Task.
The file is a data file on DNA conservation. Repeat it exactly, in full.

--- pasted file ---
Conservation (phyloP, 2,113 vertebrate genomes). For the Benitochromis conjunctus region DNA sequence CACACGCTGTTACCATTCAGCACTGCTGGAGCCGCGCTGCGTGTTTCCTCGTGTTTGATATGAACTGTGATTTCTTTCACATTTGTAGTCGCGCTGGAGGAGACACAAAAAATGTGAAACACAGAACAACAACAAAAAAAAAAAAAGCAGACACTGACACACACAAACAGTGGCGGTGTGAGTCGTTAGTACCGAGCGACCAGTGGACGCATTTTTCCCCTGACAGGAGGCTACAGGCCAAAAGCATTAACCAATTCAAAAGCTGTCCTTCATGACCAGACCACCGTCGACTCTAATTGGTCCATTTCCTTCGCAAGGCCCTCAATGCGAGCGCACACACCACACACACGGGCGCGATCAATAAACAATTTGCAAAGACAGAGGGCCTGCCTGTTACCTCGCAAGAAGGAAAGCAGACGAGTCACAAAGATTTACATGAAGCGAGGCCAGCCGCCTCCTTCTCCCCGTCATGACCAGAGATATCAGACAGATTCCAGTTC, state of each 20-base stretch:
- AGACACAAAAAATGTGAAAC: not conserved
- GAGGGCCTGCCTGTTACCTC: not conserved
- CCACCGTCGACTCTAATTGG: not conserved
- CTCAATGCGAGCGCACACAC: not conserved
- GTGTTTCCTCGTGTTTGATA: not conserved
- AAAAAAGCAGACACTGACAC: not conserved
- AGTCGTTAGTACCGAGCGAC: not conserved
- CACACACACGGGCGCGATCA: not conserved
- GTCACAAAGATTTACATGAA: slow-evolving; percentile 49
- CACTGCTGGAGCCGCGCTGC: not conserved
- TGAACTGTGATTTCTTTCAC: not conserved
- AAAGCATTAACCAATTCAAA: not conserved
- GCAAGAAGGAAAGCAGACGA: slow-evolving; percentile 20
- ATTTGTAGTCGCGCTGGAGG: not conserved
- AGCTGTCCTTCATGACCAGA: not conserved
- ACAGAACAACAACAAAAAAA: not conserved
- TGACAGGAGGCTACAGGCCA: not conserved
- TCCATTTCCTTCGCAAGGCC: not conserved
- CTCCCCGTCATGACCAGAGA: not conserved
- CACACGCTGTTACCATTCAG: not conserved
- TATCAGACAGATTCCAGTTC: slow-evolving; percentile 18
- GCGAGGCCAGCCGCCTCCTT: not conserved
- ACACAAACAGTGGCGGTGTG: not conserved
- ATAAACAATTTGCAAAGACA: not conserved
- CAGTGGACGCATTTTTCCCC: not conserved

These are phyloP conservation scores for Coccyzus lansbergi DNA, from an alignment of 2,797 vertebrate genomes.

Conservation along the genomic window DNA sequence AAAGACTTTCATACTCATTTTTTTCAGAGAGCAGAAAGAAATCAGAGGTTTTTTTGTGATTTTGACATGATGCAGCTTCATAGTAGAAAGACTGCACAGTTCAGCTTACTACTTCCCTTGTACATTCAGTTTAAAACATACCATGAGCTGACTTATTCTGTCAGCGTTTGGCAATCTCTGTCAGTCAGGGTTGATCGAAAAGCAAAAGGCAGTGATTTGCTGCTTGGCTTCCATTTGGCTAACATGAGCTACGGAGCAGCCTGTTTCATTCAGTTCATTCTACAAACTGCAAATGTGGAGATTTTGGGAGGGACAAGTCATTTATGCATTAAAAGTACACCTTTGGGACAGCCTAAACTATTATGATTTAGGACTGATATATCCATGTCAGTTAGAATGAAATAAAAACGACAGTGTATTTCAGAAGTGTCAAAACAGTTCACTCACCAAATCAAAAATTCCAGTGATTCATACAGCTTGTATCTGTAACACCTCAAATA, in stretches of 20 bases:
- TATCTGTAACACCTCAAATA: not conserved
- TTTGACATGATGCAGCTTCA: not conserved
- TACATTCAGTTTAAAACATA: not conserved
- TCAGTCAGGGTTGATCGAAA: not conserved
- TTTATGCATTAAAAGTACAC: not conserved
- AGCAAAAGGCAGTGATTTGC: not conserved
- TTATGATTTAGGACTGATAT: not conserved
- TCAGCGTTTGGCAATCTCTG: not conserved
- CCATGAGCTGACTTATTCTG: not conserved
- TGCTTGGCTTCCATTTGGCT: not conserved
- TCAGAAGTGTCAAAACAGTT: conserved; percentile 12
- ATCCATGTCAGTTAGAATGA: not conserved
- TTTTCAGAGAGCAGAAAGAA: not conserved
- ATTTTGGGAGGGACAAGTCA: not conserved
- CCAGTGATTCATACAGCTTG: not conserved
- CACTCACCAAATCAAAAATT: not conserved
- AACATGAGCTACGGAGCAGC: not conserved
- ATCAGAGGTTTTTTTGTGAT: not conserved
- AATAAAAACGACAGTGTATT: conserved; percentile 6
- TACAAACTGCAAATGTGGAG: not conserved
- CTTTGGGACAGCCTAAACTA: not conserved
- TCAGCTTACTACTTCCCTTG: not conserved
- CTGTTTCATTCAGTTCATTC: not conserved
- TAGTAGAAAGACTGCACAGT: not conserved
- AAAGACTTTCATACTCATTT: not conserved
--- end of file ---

Conservation (phyloP, 2,113 vertebrate genomes). For the Benitochromis conjunctus region DNA sequence CACACGCTGTTACCATTCAGCACTGCTGGAGCCGCGCTGCGTGTTTCCTCGTGTTTGATATGAACTGTGATTTCTTTCACATTTGTAGTCGCGCTGGAGGAGACACAAAAAATGTGAAACACAGAACAACAACAAAAAAAAAAAAAGCAGACACTGACACACACAAACAGTGGCGGTGTGAGTCGTTAGTACCGAGCGACCAGTGGACGCATTTTTCCCCTGACAGGAGGCTACAGGCCAAAAGCATTAACCAATTCAAAAGCTGTCCTTCATGACCAGACCACCGTCGACTCTAATTGGTCCATTTCCTTCGCAAGGCCCTCAATGCGAGCGCACACACCACACACACGGGCGCGATCAATAAACAATTTGCAAAGACAGAGGGCCTGCCTGTTACCTCGCAAGAAGGAAAGCAGACGAGTCACAAAGATTTACATGAAGCGAGGCCAGCCGCCTCCTTCTCCCCGTCATGACCAGAGATATCAGACAGATTCCAGTTC, state of each 20-base stretch:
- AGACACAAAAAATGTGAAAC: not conserved
- GAGGGCCTGCCTGTTACCTC: not conserved
- CCACCGTCGACTCTAATTGG: not conserved
- CTCAATGCGAGCGCACACAC: not conserved
- GTGTTTCCTCGTGTTTGATA: not conserved
- AAAAAAGCAGACACTGACAC: not conserved
- AGTCGTTAGTACCGAGCGAC: not conserved
- CACACACACGGGCGCGATCA: not conserved
- GTCACAAAGATTTACATGAA: slow-evolving; percentile 49
- CACTGCTGGAGCCGCGCTGC: not conserved
- TGAACTGTGATTTCTTTCAC: not conserved
- AAAGCATTAACCAATTCAAA: not conserved
- GCAAGAAGGAAAGCAGACGA: slow-evolving; percentile 20
- ATTTGTAGTCGCGCTGGAGG: not conserved
- AGCTGTCCTTCATGACCAGA: not conserved
- ACAGAACAACAACAAAAAAA: not conserved
- TGACAGGAGGCTACAGGCCA: not conserved
- TCCATTTCCTTCGCAAGGCC: not conserved
- CTCCCCGTCATGACCAGAGA: not conserved
- CACACGCTGTTACCATTCAG: not conserved
- TATCAGACAGATTCCAGTTC: slow-evolving; percentile 18
- GCGAGGCCAGCCGCCTCCTT: not conserved
- ACACAAACAGTGGCGGTGTG: not conserved
- ATAAACAATTTGCAAAGACA: not conserved
- CAGTGGACGCATTTTTCCCC: not conserved

These are phyloP conservation scores for Coccyzus lansbergi DNA, from an alignment of 2,797 vertebrate genomes.

Conservation along the genomic window DNA sequence AAAGACTTTCATACTCATTTTTTTCAGAGAGCAGAAAGAAATCAGAGGTTTTTTTGTGATTTTGACATGATGCAGCTTCATAGTAGAAAGACTGCACAGTTCAGCTTACTACTTCCCTTGTACATTCAGTTTAAAACATACCATGAGCTGACTTATTCTGTCAGCGTTTGGCAATCTCTGTCAGTCAGGGTTGATCGAAAAGCAAAAGGCAGTGATTTGCTGCTTGGCTTCCATTTGGCTAACATGAGCTACGGAGCAGCCTGTTTCATTCAGTTCATTCTACAAACTGCAAATGTGGAGATTTTGGGAGGGACAAGTCATTTATGCATTAAAAGTACACCTTTGGGACAGCCTAAACTATTATGATTTAGGACTGATATATCCATGTCAGTTAGAATGAAATAAAAACGACAGTGTATTTCAGAAGTGTCAAAACAGTTCACTCACCAAATCAAAAATTCCAGTGATTCATACAGCTTGTATCTGTAACACCTCAAATA, in stretches of 20 bases:
- TATCTGTAACACCTCAAATA: not conserved
- TTTGACATGATGCAGCTTCA: not conserved
- TACATTCAGTTTAAAACATA: not conserved
- TCAGTCAGGGTTGATCGAAA: not conserved
- TTTATGCATTAAAAGTACAC: not conserved
- AGCAAAAGGCAGTGATTTGC: not conserved
- TTATGATTTAGGACTGATAT: not conserved
- TCAGCGTTTGGCAATCTCTG: not conserved
- CCATGAGCTGACTTATTCTG: not conserved
- TGCTTGGCTTCCATTTGGCT: not conserved
- TCAGAAGTGTCAAAACAGTT: conserved; percentile 12
- ATCCATGTCAGTTAGAATGA: not conserved
- TTTTCAGAGAGCAGAAAGAA: not conserved
- ATTTTGGGAGGGACAAGTCA: not conserved
- CCAGTGATTCATACAGCTTG: not conserved
- CACTCACCAAATCAAAAATT: not conserved
- AACATGAGCTACGGAGCAGC: not conserved
- ATCAGAGGTTTTTTTGTGAT: not conserved
- AATAAAAACGACAGTGTATT: conserved; percentile 6
- TACAAACTGCAAATGTGGAG: not conserved
- CTTTGGGACAGCCTAAACTA: not conserved
- TCAGCTTACTACTTCCCTTG: not conserved
- CTGTTTCATTCAGTTCATTC: not conserved
- TAGTAGAAAGACTGCACAGT: not conserved
- AAAGACTTTCATACTCATTT: not conserved